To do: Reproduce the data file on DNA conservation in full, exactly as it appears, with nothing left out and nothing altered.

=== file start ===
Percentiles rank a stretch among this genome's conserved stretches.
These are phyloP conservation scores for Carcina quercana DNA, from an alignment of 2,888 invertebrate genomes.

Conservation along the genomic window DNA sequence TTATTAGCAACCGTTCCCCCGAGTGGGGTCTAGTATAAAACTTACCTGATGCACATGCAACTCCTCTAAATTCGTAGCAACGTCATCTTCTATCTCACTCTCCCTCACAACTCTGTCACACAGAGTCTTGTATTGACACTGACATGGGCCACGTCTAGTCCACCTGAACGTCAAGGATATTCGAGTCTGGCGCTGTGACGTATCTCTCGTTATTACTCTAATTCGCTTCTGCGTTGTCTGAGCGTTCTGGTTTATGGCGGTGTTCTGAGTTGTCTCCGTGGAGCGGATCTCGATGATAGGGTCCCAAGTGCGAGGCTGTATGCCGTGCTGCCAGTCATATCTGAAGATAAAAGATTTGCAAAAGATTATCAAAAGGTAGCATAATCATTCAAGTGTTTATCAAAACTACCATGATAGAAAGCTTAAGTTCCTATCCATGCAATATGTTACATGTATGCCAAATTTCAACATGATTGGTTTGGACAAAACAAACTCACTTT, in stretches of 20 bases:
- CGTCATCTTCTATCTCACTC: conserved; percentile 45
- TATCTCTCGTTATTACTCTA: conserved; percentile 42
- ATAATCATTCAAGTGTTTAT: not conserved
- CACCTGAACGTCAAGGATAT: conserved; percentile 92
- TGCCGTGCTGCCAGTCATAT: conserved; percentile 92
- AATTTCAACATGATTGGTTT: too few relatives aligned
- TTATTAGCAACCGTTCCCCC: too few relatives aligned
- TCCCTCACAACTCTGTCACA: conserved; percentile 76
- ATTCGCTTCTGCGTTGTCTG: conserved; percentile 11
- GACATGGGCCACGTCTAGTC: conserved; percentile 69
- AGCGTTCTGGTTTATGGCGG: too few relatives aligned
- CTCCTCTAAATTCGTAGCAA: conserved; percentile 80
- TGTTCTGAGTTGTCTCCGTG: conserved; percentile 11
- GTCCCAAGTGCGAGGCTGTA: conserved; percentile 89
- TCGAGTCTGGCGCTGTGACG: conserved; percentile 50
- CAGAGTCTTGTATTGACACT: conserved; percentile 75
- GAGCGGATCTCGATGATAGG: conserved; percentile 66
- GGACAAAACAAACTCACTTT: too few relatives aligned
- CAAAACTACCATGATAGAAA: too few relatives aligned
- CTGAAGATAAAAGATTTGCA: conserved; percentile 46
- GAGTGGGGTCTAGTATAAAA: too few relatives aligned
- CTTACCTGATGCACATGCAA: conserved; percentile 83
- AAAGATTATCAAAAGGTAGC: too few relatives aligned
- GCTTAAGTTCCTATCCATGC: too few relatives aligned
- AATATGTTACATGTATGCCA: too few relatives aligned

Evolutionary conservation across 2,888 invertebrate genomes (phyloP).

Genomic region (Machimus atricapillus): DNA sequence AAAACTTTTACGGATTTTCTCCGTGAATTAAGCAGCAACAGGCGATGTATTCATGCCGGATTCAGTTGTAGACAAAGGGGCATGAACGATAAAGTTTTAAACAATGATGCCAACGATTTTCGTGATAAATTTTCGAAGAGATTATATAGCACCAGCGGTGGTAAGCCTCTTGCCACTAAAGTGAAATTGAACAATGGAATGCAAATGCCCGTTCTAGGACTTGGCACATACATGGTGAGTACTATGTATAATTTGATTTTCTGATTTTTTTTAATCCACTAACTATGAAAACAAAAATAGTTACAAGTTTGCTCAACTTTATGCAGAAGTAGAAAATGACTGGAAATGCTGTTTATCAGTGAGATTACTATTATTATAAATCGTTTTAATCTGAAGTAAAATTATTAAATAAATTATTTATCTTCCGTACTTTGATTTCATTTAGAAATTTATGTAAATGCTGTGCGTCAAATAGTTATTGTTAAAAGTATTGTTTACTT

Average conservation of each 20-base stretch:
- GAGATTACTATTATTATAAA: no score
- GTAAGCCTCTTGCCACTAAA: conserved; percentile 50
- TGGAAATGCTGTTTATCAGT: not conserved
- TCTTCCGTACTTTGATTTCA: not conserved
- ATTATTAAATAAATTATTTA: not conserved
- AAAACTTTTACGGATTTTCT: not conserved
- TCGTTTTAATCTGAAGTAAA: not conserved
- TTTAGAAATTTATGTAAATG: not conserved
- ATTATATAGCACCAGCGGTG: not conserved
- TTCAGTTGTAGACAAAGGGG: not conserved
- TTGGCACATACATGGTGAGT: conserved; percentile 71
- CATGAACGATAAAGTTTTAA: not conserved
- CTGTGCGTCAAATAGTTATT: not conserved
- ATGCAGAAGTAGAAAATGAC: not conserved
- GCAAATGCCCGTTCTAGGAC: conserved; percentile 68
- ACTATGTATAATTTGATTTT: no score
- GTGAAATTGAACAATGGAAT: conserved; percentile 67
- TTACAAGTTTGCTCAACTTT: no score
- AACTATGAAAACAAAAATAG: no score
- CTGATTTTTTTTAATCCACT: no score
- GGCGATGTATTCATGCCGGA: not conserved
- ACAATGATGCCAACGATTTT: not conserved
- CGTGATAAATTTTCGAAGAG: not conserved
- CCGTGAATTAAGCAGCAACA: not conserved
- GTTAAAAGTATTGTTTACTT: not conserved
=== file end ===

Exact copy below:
Percentiles rank a stretch among this genome's conserved stretches.
These are phyloP conservation scores for Carcina quercana DNA, from an alignment of 2,888 invertebrate genomes.

Conservation along the genomic window DNA sequence TTATTAGCAACCGTTCCCCCGAGTGGGGTCTAGTATAAAACTTACCTGATGCACATGCAACTCCTCTAAATTCGTAGCAACGTCATCTTCTATCTCACTCTCCCTCACAACTCTGTCACACAGAGTCTTGTATTGACACTGACATGGGCCACGTCTAGTCCACCTGAACGTCAAGGATATTCGAGTCTGGCGCTGTGACGTATCTCTCGTTATTACTCTAATTCGCTTCTGCGTTGTCTGAGCGTTCTGGTTTATGGCGGTGTTCTGAGTTGTCTCCGTGGAGCGGATCTCGATGATAGGGTCCCAAGTGCGAGGCTGTATGCCGTGCTGCCAGTCATATCTGAAGATAAAAGATTTGCAAAAGATTATCAAAAGGTAGCATAATCATTCAAGTGTTTATCAAAACTACCATGATAGAAAGCTTAAGTTCCTATCCATGCAATATGTTACATGTATGCCAAATTTCAACATGATTGGTTTGGACAAAACAAACTCACTTT, in stretches of 20 bases:
- CGTCATCTTCTATCTCACTC: conserved; percentile 45
- TATCTCTCGTTATTACTCTA: conserved; percentile 42
- ATAATCATTCAAGTGTTTAT: not conserved
- CACCTGAACGTCAAGGATAT: conserved; percentile 92
- TGCCGTGCTGCCAGTCATAT: conserved; percentile 92
- AATTTCAACATGATTGGTTT: too few relatives aligned
- TTATTAGCAACCGTTCCCCC: too few relatives aligned
- TCCCTCACAACTCTGTCACA: conserved; percentile 76
- ATTCGCTTCTGCGTTGTCTG: conserved; percentile 11
- GACATGGGCCACGTCTAGTC: conserved; percentile 69
- AGCGTTCTGGTTTATGGCGG: too few relatives aligned
- CTCCTCTAAATTCGTAGCAA: conserved; percentile 80
- TGTTCTGAGTTGTCTCCGTG: conserved; percentile 11
- GTCCCAAGTGCGAGGCTGTA: conserved; percentile 89
- TCGAGTCTGGCGCTGTGACG: conserved; percentile 50
- CAGAGTCTTGTATTGACACT: conserved; percentile 75
- GAGCGGATCTCGATGATAGG: conserved; percentile 66
- GGACAAAACAAACTCACTTT: too few relatives aligned
- CAAAACTACCATGATAGAAA: too few relatives aligned
- CTGAAGATAAAAGATTTGCA: conserved; percentile 46
- GAGTGGGGTCTAGTATAAAA: too few relatives aligned
- CTTACCTGATGCACATGCAA: conserved; percentile 83
- AAAGATTATCAAAAGGTAGC: too few relatives aligned
- GCTTAAGTTCCTATCCATGC: too few relatives aligned
- AATATGTTACATGTATGCCA: too few relatives aligned

Evolutionary conservation across 2,888 invertebrate genomes (phyloP).

Genomic region (Machimus atricapillus): DNA sequence AAAACTTTTACGGATTTTCTCCGTGAATTAAGCAGCAACAGGCGATGTATTCATGCCGGATTCAGTTGTAGACAAAGGGGCATGAACGATAAAGTTTTAAACAATGATGCCAACGATTTTCGTGATAAATTTTCGAAGAGATTATATAGCACCAGCGGTGGTAAGCCTCTTGCCACTAAAGTGAAATTGAACAATGGAATGCAAATGCCCGTTCTAGGACTTGGCACATACATGGTGAGTACTATGTATAATTTGATTTTCTGATTTTTTTTAATCCACTAACTATGAAAACAAAAATAGTTACAAGTTTGCTCAACTTTATGCAGAAGTAGAAAATGACTGGAAATGCTGTTTATCAGTGAGATTACTATTATTATAAATCGTTTTAATCTGAAGTAAAATTATTAAATAAATTATTTATCTTCCGTACTTTGATTTCATTTAGAAATTTATGTAAATGCTGTGCGTCAAATAGTTATTGTTAAAAGTATTGTTTACTT

Average conservation of each 20-base stretch:
- GAGATTACTATTATTATAAA: no score
- GTAAGCCTCTTGCCACTAAA: conserved; percentile 50
- TGGAAATGCTGTTTATCAGT: not conserved
- TCTTCCGTACTTTGATTTCA: not conserved
- ATTATTAAATAAATTATTTA: not conserved
- AAAACTTTTACGGATTTTCT: not conserved
- TCGTTTTAATCTGAAGTAAA: not conserved
- TTTAGAAATTTATGTAAATG: not conserved
- ATTATATAGCACCAGCGGTG: not conserved
- TTCAGTTGTAGACAAAGGGG: not conserved
- TTGGCACATACATGGTGAGT: conserved; percentile 71
- CATGAACGATAAAGTTTTAA: not conserved
- CTGTGCGTCAAATAGTTATT: not conserved
- ATGCAGAAGTAGAAAATGAC: not conserved
- GCAAATGCCCGTTCTAGGAC: conserved; percentile 68
- ACTATGTATAATTTGATTTT: no score
- GTGAAATTGAACAATGGAAT: conserved; percentile 67
- TTACAAGTTTGCTCAACTTT: no score
- AACTATGAAAACAAAAATAG: no score
- CTGATTTTTTTTAATCCACT: no score
- GGCGATGTATTCATGCCGGA: not conserved
- ACAATGATGCCAACGATTTT: not conserved
- CGTGATAAATTTTCGAAGAG: not conserved
- CCGTGAATTAAGCAGCAACA: not conserved
- GTTAAAAGTATTGTTTACTT: not conserved